On April 1 the U.S. Embassy in Vilnius in partnership with the Secretariat of the International Commission organized a film screening and discussion of “Nana” for Lithuanian teachers and students who work in Tolerance Educational Centers.
On April 1 the U.S. Embassy in Vilnius in partnership with the Secretariat of the International Commission organized a film screening and discussion of “Nana” for Lithuanian teachers and students who work in Tolerance Educational Centers, as well as educators from Israel and Poland. “Nana” is a documentary film about Holocaust survivor Maryla Michalowski-Dyamant. Born in Bedzin, Poland, in 1919, Maryla survived Ravensbruck, Malchow, and Auschwitz following the Nazi occupation of Poland. Maryla’s survival is told through conversation amongst three generations: Maryla (grandmother), her daughter Alice, and her granddaughter, filmmaker and co-star Serena Dykman.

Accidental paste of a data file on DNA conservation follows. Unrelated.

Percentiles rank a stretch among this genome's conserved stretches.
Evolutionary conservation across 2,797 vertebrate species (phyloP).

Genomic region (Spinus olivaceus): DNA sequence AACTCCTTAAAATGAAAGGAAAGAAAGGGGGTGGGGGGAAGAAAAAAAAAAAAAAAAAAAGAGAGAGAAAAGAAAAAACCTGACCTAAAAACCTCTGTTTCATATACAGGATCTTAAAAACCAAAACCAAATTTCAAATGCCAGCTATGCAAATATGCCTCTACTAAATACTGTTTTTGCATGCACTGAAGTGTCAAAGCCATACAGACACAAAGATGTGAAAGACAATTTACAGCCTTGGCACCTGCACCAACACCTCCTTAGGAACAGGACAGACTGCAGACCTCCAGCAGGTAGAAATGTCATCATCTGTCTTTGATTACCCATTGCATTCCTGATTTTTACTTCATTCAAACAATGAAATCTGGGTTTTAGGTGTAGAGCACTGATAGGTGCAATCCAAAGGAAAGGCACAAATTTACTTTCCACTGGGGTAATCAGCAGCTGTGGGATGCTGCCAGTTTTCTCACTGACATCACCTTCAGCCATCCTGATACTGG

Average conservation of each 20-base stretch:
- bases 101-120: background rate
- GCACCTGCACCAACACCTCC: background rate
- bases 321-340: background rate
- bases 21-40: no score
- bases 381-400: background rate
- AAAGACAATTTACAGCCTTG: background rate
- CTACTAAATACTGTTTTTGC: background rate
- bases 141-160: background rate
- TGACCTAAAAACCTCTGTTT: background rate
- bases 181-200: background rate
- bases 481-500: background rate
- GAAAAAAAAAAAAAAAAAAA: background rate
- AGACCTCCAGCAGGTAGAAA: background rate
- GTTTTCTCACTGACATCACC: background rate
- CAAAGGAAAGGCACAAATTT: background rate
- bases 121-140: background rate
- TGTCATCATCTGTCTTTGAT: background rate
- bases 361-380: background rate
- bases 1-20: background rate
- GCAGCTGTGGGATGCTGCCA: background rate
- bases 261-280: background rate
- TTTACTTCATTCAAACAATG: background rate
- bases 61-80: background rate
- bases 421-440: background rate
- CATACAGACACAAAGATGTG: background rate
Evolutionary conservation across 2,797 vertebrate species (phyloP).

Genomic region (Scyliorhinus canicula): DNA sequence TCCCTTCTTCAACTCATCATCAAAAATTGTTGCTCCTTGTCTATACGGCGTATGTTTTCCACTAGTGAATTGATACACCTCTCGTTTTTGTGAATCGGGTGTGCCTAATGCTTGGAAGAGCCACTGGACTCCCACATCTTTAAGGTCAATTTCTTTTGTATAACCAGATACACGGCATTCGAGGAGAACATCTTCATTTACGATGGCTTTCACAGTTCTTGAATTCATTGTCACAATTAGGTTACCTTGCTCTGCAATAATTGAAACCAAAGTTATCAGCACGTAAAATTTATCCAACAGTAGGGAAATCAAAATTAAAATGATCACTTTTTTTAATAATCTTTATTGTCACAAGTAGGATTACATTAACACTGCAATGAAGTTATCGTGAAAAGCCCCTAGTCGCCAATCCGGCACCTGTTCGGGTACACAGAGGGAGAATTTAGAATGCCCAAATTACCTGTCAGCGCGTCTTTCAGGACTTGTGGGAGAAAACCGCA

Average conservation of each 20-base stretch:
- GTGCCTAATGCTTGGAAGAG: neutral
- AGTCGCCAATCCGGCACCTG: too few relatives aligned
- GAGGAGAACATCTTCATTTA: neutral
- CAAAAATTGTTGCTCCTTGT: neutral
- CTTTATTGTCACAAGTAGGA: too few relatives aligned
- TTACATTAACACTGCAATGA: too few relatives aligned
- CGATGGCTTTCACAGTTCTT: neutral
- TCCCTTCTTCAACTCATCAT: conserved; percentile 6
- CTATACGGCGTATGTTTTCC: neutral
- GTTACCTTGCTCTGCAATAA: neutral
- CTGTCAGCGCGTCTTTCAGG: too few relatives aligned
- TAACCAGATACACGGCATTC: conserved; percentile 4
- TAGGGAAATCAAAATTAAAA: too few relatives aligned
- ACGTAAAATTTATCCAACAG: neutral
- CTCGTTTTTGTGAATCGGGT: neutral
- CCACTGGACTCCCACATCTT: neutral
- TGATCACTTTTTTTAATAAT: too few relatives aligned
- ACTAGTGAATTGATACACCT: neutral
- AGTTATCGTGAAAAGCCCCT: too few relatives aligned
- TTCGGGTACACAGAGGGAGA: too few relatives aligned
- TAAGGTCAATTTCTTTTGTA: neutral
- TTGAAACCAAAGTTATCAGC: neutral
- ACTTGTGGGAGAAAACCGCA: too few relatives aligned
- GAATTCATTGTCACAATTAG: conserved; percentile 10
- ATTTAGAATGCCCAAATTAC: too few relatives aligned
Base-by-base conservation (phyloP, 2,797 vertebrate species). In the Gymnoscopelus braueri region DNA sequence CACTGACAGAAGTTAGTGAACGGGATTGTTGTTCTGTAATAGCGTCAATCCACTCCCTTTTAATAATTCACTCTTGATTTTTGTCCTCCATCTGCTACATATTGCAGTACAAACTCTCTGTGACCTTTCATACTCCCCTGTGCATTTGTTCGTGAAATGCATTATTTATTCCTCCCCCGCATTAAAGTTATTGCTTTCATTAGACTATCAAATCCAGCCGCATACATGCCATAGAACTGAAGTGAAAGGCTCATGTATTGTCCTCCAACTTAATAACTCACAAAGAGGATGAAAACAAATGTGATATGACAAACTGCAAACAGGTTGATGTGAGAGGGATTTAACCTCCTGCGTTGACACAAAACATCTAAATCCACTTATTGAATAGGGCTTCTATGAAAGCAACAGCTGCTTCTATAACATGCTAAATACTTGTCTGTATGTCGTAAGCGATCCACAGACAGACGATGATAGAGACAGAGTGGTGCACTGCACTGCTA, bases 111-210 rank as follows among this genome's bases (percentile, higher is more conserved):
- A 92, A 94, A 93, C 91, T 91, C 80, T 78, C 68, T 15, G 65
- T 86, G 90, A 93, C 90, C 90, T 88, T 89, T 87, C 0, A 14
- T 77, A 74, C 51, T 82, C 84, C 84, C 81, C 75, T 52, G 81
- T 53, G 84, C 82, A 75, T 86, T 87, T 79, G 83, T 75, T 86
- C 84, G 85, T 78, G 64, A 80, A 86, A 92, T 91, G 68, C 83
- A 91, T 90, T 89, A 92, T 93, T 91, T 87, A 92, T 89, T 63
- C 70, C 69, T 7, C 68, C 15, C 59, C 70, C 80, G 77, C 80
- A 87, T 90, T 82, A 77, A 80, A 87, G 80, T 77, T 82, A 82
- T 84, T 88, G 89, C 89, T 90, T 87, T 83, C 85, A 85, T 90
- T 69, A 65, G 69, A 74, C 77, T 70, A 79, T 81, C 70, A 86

The program began with welcome remarks by the U.S. Ambassador to Lithuania, Robert S. Gilchrist, and the U.S. Special Envoy for Holocaust Issues, Cherrie Daniels. Following the screening, Serena Dykman joined the audience for a post-film discussion where she answered questions about the film, her relationship with her grandmother, and how her grandmother’s life-long fight against intolerance can be taught to new generations. As Ambassador Gilchrist remarked, “Maryla’s life is an inspiration and a powerful example of how one person can make a difference in the fight against hate. Her story is a lesson for all of us. It is particularly meaningful for the Embassy to work with the International Commission to support Holocaust education in Lithuania. Lithuania’s educators play a critical role in carrying out this important mission.”